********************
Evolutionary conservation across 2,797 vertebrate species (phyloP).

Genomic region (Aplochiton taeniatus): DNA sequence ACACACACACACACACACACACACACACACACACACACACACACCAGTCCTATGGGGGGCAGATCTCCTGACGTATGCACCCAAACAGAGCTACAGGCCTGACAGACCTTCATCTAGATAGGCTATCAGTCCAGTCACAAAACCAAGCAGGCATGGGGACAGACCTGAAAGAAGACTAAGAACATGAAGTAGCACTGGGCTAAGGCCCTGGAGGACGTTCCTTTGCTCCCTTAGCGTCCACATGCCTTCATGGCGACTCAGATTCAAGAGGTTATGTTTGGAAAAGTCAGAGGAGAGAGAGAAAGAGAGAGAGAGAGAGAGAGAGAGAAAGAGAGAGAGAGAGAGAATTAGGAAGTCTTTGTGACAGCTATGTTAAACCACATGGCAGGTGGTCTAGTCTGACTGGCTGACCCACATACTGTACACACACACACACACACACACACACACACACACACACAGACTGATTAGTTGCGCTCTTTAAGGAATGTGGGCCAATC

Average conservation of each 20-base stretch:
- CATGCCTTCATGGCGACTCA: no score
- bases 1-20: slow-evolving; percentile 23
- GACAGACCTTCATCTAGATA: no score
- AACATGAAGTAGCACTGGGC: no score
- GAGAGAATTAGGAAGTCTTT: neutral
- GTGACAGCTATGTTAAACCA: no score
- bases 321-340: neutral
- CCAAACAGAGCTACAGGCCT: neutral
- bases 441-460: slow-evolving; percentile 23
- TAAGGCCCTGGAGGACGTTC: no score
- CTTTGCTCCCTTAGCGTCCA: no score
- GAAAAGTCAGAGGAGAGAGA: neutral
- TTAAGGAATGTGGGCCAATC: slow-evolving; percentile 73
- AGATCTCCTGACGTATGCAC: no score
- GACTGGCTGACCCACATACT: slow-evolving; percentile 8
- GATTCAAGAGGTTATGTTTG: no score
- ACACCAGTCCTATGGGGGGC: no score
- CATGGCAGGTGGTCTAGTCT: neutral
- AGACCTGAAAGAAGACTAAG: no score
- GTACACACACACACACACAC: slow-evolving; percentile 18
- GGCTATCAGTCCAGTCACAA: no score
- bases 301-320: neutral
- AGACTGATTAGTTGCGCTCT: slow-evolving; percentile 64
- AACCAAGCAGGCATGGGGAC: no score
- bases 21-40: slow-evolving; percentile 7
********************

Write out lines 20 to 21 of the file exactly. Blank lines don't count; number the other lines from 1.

- ACACCAGTCCTATGGGGGGC: no score
- CATGGCAGGTGGTCTAGTCT: neutral